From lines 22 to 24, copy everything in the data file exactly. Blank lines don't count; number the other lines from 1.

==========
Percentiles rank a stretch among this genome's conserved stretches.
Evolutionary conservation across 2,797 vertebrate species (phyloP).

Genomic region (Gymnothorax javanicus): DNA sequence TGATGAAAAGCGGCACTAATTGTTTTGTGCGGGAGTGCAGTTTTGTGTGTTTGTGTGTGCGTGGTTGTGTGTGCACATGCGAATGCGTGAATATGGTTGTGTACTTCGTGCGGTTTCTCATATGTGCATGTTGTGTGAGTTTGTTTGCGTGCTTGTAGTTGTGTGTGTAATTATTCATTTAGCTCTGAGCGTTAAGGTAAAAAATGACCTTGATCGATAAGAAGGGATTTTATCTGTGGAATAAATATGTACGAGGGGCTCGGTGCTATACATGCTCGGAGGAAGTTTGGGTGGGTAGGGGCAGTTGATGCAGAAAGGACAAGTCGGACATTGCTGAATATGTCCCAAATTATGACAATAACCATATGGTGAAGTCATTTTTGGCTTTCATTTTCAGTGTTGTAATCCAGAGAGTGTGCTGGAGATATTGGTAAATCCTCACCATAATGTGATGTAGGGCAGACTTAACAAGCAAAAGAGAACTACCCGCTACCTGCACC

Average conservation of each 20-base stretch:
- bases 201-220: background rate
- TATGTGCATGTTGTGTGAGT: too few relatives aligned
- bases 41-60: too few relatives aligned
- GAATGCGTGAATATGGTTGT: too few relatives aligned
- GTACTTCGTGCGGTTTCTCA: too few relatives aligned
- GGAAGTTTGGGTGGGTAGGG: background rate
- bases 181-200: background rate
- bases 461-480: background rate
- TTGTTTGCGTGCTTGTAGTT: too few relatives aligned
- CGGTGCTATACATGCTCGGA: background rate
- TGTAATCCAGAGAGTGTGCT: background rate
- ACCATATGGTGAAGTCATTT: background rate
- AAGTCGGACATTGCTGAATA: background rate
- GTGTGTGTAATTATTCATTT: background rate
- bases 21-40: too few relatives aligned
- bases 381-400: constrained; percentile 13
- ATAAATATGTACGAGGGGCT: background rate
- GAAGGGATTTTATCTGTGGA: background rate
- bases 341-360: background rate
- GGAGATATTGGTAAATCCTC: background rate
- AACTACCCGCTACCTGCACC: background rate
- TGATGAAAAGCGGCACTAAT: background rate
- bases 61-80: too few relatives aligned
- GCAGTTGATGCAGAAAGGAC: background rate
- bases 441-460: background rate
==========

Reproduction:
- GAAGGGATTTTATCTGTGGA: background rate
- bases 341-360: background rate
- GGAGATATTGGTAAATCCTC: background rate